Movie review: 'Spaceman' showcases Adam Sandler's gravity

Adam Sandler is the "Spaceman." Photo courtesy of Netflix
1 of 5 | Adam Sandler is the "Spaceman." Photo courtesy of Netflix

LOS ANGELES,Feb. 22 (UPI) -- Spaceman, in theaters Friday, is Adam Sandler's latest foray into more dramatic work. While not as intense as Uncut Gems or inspirational as Hustle, it is a solid philosophical science-fiction tale.

Jakub Prochazka (Sandler) is on a solo mission to Jupiter on behalf of the Czech space organization. Having not received communication from his wife, Lenka (Carey Mulligan), in some time is beginning to weigh on Jakub.


In reality, Commissioner Tuma (Isabella Rossellini) has intercepted a video message from Lenka she fears may be too upsetting for Jakub to hear. Jakub's liaison Peter (Kunal Nayyar) is also under orders to cover up the lack of contact with Lenka.

Spaceman uses science-fiction to explore the rifts in Jakub and Lenka's marriage. But, first, it creates a believable space flight.

The camera spins through Jakub's craft as he floats weightlessly through the corridors. Colby Day's adaptation of Jaroslav Kalfar's book, Spaceman of Bohemia, also includes sly satire of the burdens of corporate sponsorship for space flight.

Jakub has someone to talk to in space, though. An alien spider he names Hanus (voice of Paul Dano) visits, having fled his own dying planet.


Hanus wants to learn about humans and studying Jakub and Lenka gives him a lot of data. Hanus forces Jakub to realize his distance from Lenka was already growing back on Earth.

For all the space travel and inclusion of an alien creature, Spaceman is really about good old selfishness and denial.

Where the portrayal of space was cinematographically elegant, director Johan Renck presents Jakub's memories as a distorted kaleidoscope, as our unreliable brains often make them.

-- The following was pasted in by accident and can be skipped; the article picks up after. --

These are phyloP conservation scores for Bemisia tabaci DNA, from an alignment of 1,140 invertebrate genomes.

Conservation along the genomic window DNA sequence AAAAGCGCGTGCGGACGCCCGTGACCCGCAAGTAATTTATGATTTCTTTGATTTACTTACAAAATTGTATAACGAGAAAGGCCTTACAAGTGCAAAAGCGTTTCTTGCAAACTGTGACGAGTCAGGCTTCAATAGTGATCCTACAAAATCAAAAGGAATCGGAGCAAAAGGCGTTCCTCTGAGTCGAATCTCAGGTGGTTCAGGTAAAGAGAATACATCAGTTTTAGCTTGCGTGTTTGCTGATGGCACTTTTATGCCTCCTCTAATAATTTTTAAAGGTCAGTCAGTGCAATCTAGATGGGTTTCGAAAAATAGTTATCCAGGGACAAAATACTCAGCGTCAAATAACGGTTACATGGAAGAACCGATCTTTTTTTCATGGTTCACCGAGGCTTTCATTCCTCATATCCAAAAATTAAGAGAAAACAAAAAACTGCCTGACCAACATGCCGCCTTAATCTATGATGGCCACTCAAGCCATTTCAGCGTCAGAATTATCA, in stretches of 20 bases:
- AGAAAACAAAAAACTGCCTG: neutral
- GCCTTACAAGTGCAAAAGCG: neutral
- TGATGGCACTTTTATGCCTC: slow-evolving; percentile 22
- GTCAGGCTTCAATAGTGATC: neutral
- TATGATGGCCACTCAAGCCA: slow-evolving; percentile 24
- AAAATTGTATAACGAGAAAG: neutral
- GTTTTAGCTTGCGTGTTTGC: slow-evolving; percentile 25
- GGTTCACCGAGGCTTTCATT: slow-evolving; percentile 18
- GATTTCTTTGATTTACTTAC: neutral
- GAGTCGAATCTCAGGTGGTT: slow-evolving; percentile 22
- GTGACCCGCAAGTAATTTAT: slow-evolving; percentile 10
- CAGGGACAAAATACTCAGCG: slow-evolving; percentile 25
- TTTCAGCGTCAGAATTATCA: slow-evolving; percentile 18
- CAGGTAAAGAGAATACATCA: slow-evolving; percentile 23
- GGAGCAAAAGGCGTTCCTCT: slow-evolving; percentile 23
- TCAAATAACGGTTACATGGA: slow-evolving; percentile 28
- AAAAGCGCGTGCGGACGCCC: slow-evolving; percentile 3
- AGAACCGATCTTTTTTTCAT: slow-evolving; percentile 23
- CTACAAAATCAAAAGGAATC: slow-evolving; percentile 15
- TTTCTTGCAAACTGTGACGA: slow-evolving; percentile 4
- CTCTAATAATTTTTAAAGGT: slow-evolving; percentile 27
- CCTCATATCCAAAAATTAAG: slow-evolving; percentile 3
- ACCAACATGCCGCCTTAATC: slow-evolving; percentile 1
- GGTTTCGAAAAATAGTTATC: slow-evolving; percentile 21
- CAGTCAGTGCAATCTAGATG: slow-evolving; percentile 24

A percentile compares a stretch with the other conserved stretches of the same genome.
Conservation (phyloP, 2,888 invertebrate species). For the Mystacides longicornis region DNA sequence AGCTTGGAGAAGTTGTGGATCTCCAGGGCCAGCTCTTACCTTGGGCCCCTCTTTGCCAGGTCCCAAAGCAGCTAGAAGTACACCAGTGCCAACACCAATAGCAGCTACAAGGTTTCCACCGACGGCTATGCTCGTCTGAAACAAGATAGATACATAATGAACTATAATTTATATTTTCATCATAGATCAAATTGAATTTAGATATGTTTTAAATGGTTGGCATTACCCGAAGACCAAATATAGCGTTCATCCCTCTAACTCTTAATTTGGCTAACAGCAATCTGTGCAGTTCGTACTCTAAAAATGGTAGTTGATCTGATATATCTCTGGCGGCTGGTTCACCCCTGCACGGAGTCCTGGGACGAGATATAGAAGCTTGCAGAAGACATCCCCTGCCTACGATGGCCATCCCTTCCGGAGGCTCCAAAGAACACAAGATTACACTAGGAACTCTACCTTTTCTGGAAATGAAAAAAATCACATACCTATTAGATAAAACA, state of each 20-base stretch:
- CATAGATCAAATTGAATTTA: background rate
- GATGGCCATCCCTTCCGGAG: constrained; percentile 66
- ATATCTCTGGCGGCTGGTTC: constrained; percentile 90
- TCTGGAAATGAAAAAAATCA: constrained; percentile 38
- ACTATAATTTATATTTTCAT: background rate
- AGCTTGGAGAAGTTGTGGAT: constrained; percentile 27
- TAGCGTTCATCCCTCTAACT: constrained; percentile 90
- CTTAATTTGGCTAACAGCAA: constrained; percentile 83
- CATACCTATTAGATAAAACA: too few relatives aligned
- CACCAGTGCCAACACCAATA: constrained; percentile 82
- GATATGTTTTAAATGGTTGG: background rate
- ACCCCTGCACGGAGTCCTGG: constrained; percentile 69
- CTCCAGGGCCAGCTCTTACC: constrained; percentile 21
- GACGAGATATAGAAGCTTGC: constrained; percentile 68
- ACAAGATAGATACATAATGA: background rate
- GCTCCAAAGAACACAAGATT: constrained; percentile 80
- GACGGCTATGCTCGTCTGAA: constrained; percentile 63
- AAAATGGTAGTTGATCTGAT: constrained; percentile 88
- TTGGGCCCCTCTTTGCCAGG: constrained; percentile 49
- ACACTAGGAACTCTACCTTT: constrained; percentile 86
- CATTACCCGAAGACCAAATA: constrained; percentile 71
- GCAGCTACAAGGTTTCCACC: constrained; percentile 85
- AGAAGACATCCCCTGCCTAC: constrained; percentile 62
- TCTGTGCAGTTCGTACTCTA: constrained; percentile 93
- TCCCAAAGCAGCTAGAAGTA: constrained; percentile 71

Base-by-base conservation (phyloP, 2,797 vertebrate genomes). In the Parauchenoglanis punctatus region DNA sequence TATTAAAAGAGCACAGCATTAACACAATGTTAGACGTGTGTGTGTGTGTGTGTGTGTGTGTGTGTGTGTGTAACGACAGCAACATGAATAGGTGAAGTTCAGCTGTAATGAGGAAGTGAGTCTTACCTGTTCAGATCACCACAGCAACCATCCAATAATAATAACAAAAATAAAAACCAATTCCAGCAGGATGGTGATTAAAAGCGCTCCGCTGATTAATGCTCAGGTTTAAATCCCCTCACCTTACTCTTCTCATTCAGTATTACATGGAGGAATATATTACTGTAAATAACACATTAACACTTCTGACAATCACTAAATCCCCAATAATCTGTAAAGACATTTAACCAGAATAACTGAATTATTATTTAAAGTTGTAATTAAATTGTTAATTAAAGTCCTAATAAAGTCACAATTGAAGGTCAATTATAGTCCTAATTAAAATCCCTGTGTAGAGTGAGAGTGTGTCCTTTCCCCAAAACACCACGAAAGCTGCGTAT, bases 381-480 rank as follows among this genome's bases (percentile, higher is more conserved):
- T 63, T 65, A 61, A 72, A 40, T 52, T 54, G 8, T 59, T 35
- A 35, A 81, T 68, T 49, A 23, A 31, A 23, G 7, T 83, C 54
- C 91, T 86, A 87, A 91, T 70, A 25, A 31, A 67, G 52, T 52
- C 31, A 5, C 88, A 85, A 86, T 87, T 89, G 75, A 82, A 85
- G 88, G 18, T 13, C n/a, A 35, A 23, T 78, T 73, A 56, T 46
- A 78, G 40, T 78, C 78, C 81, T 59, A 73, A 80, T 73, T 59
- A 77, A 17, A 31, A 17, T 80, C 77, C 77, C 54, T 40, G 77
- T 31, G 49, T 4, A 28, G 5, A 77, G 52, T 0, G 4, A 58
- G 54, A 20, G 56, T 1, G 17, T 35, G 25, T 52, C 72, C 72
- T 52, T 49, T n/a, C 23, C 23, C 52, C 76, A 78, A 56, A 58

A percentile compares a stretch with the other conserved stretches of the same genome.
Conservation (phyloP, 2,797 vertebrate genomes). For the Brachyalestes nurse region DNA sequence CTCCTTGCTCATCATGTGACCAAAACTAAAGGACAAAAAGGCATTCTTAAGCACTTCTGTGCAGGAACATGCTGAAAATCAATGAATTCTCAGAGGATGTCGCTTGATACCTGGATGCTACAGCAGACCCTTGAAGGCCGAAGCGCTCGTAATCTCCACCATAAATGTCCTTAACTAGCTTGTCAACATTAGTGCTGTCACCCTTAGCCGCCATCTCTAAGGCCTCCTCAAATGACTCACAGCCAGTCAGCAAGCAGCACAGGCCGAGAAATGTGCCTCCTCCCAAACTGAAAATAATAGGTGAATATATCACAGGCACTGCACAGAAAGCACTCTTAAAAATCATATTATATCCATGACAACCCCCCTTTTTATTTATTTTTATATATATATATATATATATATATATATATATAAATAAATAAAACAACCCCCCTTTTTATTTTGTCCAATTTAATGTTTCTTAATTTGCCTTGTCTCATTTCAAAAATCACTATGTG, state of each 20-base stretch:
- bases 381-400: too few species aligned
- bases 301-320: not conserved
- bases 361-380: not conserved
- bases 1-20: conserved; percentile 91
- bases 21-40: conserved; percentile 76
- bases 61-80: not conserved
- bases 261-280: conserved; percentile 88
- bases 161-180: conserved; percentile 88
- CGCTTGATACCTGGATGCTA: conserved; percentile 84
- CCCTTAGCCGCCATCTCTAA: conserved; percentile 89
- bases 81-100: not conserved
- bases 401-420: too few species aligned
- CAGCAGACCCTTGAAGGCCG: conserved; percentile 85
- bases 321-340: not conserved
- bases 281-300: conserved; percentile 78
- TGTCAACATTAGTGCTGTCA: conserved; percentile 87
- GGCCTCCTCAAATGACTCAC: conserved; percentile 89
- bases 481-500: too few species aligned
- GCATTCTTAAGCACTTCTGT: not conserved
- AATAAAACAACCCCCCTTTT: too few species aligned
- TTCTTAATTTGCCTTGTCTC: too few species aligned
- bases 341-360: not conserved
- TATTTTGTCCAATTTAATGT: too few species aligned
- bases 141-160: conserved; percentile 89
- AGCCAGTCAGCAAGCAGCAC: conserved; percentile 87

As a dramatic performance, Sandler plays Jakub as a guy who denies feelings, his own and others', even to himself. Even when Jakub breaks down, he's only a little bit more emotional, as acknowledging feelings at all is new to him.

Mulligan, of course, portrays Lenka as an emotional powerhouse. Lenka is a fully formed woman whose presence on Earth makes an impact while watching Jakub in space.

Like 2001 or Interstellar, Spaceman climaxes with a more emotional, surreal sequence. That's the fiction part of the science-fiction equation and it leaves the film open to interpretation.

Spending two hours alone with a distant workaholic can be a daunting mission for viewers, too. It does get through to Jakub making it a worthwhile character study with some cinematic trappings.


Spaceman will stream on Netflix March 1.

Fred Topel, who attended film school at Ithaca College, is a UPI entertainment writer based in Los Angeles. He has been a professional film critic since 1999, a Rotten Tomatoes critic since 2001, and a member of the Television Critics Association since 2012 and the Critics Choice Association since 2023. Read more of his work in Entertainment.

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